Written by: Corey Washington
Primary Source: Zero Ideology
A few months ago Adam Glyn and Maya Sen posted online a draft of their study “Identifying Judicial Empathy“, which was recently published in the American Journal of Political Science and gained significant media attention. The authors write in summary that
we show that judges with at least one daughter vote in a more liberal fashion on gender issues than judges with sons, conditional on the number of children. The effect is robust and appears driven largely by Republican male appointees.
That is, to say, they found that having a daughter makes judges move left on women’s issues and that the greatest effect was on men appointed by Republican presidents.
The article gained attention both because it was the first to find that personal relationships influenced judicial decisions and because it intersected with the debate over the role of empathy in judicial appointments that had been ignited by Obama’s election. On a 2007 campaign stop the would-be president specifically drew attention to the need for judges to have empathy for disadvantaged groups.
We need somebody who’s got the heart, the empathy, to recognize what it’s like to be a young teenage mom. The empathy to understand what it’s like to be poor, or African-American, or gay, or disabled, or old. And that’s the criteria by which I’m going to be selecting my judges.
When David Souter retired, Obama reiterated that that this capacity for “empathy” would be a consideration in filling judicial openings in his administration. The resulting debate was heated and broad. (This site captures the range commentary from 2006-11 on the issue.) Obama’s critics on the right, argued that that making empathy a requirement in judicial appointments effectively mandated that judges be biased in favor of certain groups. Others argued that empathy is an important and politically neutral human characteristic that should be a welcome supplement to political ideology as a filter. Both have something of a point.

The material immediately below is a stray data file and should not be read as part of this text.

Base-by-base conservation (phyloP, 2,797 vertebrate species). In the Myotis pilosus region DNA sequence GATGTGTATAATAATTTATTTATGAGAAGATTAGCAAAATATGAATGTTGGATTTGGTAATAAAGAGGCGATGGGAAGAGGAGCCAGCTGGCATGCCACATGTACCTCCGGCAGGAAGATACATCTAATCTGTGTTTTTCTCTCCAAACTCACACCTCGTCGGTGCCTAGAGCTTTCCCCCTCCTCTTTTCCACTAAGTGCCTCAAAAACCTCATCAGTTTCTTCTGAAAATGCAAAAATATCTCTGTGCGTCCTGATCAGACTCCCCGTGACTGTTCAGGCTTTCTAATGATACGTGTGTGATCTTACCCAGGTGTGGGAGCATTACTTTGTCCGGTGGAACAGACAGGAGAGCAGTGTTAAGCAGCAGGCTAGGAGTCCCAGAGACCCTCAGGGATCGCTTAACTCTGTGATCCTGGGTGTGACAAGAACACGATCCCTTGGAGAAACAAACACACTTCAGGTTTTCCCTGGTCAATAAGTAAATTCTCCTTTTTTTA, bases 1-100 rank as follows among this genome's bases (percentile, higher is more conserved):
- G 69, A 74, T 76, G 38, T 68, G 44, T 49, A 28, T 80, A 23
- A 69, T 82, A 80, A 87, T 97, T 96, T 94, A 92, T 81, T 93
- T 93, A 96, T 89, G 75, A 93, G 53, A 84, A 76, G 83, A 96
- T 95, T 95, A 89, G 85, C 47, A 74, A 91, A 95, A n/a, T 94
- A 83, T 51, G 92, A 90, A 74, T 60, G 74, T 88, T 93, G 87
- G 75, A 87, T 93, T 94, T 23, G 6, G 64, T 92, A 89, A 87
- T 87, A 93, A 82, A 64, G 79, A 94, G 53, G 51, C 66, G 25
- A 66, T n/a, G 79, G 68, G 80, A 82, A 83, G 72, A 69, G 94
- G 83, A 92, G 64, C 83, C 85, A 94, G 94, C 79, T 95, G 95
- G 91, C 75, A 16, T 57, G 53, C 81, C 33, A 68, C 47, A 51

Critics are right that empathy does cause bias, but the direction of that bias will depend on whom judges have empathy for. Obama called out groups who have faced discrimination, but nominees could also have empathy for groups that have not conventionally been thought to be oppressed: high wage earners, whites denied positions because of affirmative action, sex offenders, Donald Sterling or Corporations. Empathy for these groups would lead to very different policies than those Obama wishes to encourage. Indeed, entire political debates often come down to the direction of sympathy. Here are some examples.
One can, of course, minimize bias by expanding the range of groups for which one has empathy, balancing out conflicting impulses. Most people have empathy for both the fetus and the pregnant woman and both threatened species and workers, to some degree.
At the same time, it is not clear that it is possible to make judicial decisions without covert or overt empathy for one side or the other. Judicial decisions turn on the value that we accord to lives, rights and property, and psychologically it may be that empathy is necessary for assigning these values whether we acknowledge it or not. In supporting a role for empathy Obama supporters may just be asking that an implicit factor in decision making come up for explicit consideration.